Save the Ranch!

One hour and 40 minutes. That's how much time had lapsed in the Wings Theater Company's production of Cowboys! before a cast member made a reference to the movie Brokeback Mountain. The joke drew groans from the audience and a disapproving snort from a giant costumed horse. Certainly a musical comedy about a ranch that nurtures young, gay cowboys is bound to inspire some comparisons to the recent hit movie. However, the similarities end with "gay cowboys." This production is lighthearted and jolly, full of talented performers, cheeky songs, and silly jokes.

The plot is simple and classic: Aunt Rosie, owner of the Straight Arrow ranch, might lose her home if Rick the Texas Ranger and her cowboys can't do something to raise some money. Unfortunately, the boys—who are as sweet as can be—are terrible at all of the normal ranch-hand duties. Instead, they decide to put on a Wild West show to make enough money to save the ranch. But the "black hats" arrive to foil their plans. Knowing that the property contains untapped oil resources, Boston Bart Black and Lovely Lily Luscious want Aunt Rosie to turn over the land to them.

Their solution? Have Bart seduce honest Ranger Rick to gain control of the situation. But soon Bart realizes that his flirtatious charade is starting to turn into something more. High jinks ensue, the Wild West show goes on, and in the end everyone lives (and loves) happily ever after.

The comedy is drawn in broad strokes, and every character is a caricature of an Old West archetype. In fact, every stereotype is covered, and the show is nowhere close to being politically correct. Bart and Lily are city slickers from the East (Bart looks like John Travolta as Tony Manero in a shiny suit). Injun' Bob shows up in braided pigtails and a loincloth and speaks in broken English. Even Aunt Rosie's cowboys—known as the Croonin' Caballeros—aren't safe. Their biggest talents are fashion design, interior decorating, and "ropin' and ridin'." Innuendos abound.

Speaking of innuendos, the show is full of saucy jokes and some racy references; the songs have titles like "Everything's Bigger in Texas" and "Make the Switch." But the jokes never get raunchy, and it's all in good fun. Of course, there's a little bit of beefcake on display: all of the men are incredibly good-looking, and no opportunity is wasted to remove shirts or otherwise expose some skin (see: Injun Bob in a loincloth).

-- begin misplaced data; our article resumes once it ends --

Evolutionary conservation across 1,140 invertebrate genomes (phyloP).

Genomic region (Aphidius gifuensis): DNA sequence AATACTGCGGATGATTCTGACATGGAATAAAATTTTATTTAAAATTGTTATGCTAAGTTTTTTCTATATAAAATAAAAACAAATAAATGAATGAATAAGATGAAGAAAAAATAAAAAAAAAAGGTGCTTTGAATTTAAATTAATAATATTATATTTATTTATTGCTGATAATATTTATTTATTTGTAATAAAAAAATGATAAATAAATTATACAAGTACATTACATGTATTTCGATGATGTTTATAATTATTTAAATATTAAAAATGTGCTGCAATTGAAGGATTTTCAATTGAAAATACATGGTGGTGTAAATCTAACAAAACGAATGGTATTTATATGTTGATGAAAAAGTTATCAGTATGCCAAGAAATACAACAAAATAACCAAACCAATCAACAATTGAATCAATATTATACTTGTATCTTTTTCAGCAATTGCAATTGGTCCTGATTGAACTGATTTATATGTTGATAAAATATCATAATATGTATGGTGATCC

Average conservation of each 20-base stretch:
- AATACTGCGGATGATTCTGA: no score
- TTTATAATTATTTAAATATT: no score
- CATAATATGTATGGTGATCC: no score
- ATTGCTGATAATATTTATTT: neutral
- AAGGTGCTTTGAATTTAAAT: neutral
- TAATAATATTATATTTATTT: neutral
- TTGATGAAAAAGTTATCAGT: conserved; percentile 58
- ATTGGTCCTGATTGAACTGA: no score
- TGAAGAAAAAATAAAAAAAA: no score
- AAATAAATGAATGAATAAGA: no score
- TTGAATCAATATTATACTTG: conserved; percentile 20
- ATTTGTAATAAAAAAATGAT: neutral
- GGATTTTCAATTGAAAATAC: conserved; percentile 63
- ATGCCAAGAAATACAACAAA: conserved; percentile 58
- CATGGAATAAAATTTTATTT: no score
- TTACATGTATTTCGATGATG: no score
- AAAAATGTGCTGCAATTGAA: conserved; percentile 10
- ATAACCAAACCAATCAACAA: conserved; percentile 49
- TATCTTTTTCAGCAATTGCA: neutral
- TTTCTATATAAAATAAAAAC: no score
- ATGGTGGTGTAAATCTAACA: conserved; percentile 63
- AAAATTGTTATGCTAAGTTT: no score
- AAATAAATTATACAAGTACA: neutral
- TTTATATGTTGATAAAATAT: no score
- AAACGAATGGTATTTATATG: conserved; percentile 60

Cowboys! opens with Ranger Rick Rowdy (Brian Ogilvie) strumming on his guitar: he's our protagonist. The main plot revolves around his character, and as a Texas Ranger, he's the one everyone turns to for answers. Cute and blond, with an easy smile and a sweet voice, Ogilvie is clearly the glue that holds the production together. But David Tacheny, as Boston Bart Black, quickly becomes the show's star. Maybe this is because his character has the biggest emotional arc. Tacheny is confident and comfortable onstage, whether singing, dancing, or mugging as a cartoon version of a gangster-turned-cowboy trying to seduce a man.

The show's subplot follows Colt, Ranger Rick's sweetheart, as he discovers his attraction to Injun' Bob, the other mysterious stranger in town. Colt is aptly named: he's a young, energetic guy, though none too bright. Jeff Sheets plays him with a sweet, gangly dopiness that's completely endearing. James Bullard, though obscured by a wig and black mask for most of the show, makes the most of his role as Injun' Bob. Bullard gets many of the show's funniest lines by playing the straight man, but he's able to cut loose in a wacky war dance.

The set deserves an enthusiastic mention. Most of the action was set on the ranch, complete with porch and corral. It was deceptively flexible and would have been perfect for any respectable professional production of Oklahoma! Behind it was a simple, hand-painted backdrop of the big blue sky and the open range. It reminded me of the kind of mural that might be found in the bedroom of a little boy, against which he could play "cowboys and Indians" for hours.

The set truly invoked the intentions of this production: Cowboys! is an evening of goofy sincerity where everyone just wants to have a good time. The feelings are contagious: the whole audience seemed to be smiling as it left.

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